E. E. Hale
Northern invasions, when successful, advance the civilization of the world.
It would not be difficult to present from all history a mass of illustrations of this thesis well-nigh sufficient in themselves to establish it. And there is no doubt that the principles of human nature, which appear in those illustrations, can be set in such order as to prove the thesis beyond a question. The softness of Southern climate produces, in the long run, gentleness, effeminacy, and indolence, or passionate rather than persevering effort. It produces, again, the palliatives or disguises of these traits which are found in formal religions, and in institutions of caste or slavery. The rigor of Northern climate produces, on the other hand, in the long rum, hardy physical constitutions among men, with determined individuality of character. It produces, therefore, freedom even to democracy in politics's, protestantism even to rationalism in religion, and grim perseverance even to the bitter end in war. A certain stern morality, often amounting to asceticism, is imposed on Northern constitutions.... Nobody pretends, of course, that war itself does anything final in the advance of civilization....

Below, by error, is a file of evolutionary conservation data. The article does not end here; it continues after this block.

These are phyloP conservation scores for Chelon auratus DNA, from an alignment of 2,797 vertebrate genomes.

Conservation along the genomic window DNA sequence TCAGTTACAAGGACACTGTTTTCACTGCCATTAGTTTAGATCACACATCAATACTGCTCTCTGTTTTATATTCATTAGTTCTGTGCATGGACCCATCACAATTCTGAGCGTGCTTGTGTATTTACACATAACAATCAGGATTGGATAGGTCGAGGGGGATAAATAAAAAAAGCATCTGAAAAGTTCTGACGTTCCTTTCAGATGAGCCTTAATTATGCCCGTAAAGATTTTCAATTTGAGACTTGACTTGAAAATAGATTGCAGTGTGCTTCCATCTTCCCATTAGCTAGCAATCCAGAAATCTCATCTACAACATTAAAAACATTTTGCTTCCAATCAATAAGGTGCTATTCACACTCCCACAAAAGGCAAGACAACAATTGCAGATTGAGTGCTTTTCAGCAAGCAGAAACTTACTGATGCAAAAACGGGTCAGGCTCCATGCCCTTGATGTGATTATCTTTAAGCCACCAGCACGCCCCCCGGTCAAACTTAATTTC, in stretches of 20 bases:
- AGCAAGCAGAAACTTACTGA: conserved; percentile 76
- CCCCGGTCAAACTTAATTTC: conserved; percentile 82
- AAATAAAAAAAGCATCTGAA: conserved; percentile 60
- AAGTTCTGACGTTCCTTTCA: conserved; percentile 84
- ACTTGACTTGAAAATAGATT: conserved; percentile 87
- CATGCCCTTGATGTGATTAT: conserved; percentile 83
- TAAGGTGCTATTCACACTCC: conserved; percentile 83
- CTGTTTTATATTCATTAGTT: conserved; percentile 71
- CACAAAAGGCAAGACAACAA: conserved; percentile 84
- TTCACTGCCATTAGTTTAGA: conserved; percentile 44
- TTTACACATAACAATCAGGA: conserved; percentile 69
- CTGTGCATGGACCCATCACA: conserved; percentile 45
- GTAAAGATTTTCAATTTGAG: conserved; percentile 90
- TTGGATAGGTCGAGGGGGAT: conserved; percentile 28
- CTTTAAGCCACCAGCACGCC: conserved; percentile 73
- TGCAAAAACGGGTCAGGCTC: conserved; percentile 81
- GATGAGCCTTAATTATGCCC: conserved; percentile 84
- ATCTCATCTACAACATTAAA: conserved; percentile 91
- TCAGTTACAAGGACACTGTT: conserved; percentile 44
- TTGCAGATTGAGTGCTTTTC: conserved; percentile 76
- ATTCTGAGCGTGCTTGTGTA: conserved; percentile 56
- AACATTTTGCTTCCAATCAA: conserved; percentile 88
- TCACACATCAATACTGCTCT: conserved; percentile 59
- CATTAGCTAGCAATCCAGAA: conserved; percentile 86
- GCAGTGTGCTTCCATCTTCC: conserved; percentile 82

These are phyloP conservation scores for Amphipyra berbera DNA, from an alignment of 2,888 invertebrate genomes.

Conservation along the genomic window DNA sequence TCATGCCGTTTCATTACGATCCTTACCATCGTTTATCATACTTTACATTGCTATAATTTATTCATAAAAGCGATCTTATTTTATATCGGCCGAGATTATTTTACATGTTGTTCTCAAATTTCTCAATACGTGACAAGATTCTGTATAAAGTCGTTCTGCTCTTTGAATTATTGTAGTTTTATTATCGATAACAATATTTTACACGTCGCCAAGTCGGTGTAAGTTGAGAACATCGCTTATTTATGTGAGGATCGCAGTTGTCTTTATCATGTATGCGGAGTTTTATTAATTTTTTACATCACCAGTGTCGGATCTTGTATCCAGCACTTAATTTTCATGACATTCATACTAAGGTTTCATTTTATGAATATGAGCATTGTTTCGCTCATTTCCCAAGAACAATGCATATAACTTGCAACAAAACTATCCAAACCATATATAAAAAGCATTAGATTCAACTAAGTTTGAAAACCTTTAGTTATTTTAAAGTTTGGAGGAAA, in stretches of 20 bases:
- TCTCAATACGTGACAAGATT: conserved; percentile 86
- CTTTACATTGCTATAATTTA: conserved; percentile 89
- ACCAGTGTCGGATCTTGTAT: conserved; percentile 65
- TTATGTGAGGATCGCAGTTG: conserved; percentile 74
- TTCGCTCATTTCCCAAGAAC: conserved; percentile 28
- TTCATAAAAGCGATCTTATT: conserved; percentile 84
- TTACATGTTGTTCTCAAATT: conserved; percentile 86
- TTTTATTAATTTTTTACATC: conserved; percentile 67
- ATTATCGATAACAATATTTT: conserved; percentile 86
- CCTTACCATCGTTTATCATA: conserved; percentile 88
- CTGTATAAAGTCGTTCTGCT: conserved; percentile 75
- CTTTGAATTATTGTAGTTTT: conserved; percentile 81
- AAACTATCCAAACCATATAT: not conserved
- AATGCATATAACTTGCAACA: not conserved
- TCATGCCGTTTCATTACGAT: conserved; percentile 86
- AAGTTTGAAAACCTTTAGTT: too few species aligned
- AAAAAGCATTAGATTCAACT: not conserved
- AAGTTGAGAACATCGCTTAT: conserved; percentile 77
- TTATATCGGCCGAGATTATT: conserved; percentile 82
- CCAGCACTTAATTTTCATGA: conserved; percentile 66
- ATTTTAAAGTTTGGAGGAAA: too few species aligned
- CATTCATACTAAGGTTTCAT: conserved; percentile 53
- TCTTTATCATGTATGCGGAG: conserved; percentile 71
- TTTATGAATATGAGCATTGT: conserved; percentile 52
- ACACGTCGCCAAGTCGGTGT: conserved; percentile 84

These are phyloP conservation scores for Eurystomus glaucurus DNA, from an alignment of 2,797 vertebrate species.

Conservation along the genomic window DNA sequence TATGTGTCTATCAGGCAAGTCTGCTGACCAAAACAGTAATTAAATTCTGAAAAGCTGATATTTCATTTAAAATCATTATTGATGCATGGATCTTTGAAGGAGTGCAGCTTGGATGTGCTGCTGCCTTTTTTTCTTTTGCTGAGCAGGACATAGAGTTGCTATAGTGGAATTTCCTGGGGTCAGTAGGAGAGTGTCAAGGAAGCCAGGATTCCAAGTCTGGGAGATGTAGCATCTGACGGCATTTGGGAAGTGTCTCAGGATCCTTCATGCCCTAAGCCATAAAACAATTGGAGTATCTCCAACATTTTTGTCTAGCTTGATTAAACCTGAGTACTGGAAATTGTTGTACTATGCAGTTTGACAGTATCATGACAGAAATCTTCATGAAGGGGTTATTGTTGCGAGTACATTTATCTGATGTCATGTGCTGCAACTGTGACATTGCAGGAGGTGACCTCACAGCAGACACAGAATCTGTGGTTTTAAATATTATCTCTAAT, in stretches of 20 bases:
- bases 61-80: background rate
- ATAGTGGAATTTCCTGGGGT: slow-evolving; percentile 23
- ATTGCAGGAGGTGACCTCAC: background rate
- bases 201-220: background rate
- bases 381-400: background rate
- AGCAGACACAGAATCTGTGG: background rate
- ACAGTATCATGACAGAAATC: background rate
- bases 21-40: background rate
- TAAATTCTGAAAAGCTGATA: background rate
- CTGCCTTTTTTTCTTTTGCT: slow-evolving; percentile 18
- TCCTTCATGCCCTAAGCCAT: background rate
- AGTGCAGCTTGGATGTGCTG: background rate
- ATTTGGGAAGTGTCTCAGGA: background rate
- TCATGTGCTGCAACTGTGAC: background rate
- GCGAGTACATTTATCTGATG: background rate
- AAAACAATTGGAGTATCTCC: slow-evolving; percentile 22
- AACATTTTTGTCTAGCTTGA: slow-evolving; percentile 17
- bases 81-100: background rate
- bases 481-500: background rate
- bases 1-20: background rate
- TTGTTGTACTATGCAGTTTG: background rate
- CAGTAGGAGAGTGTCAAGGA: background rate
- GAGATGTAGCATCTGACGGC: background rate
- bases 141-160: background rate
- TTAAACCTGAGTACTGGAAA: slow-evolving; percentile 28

War, in itself, does nothing but plough -- but immediately on the end of the war, in any locality, he who succeeds begins on the harrowing and the planting. And because God is, and directs all such affairs, it is wonderful to see how short is the June which in His world covers all such furrows as His ploughmen make with new beauty. It is to the methods of that new harvest that the President has boldly led our attention in his admirable Proclamation of Amnesty. It is to the details of it that each loyal man has to look already....
The President, with courage which does him infinite honor, leads the
E.E HALE, "NORTHERN INVASIONS," Atlantic Monthly ( Boston, February, 1864), Vol. 13, pp. 245-250.
Lincoln's Proclamation of Amnesty and Reconstruction, in December, 1863, offered to recognized State governments in the South which had been organized by ten per cent of the voters of 1860. the President's political opponents saw in the proposal a scheme for making "rotten boroughs," under Lincoln's control, in the South. some of his sup- porters saw opportunities for extending both Northern culture and Northern economic organization to the area.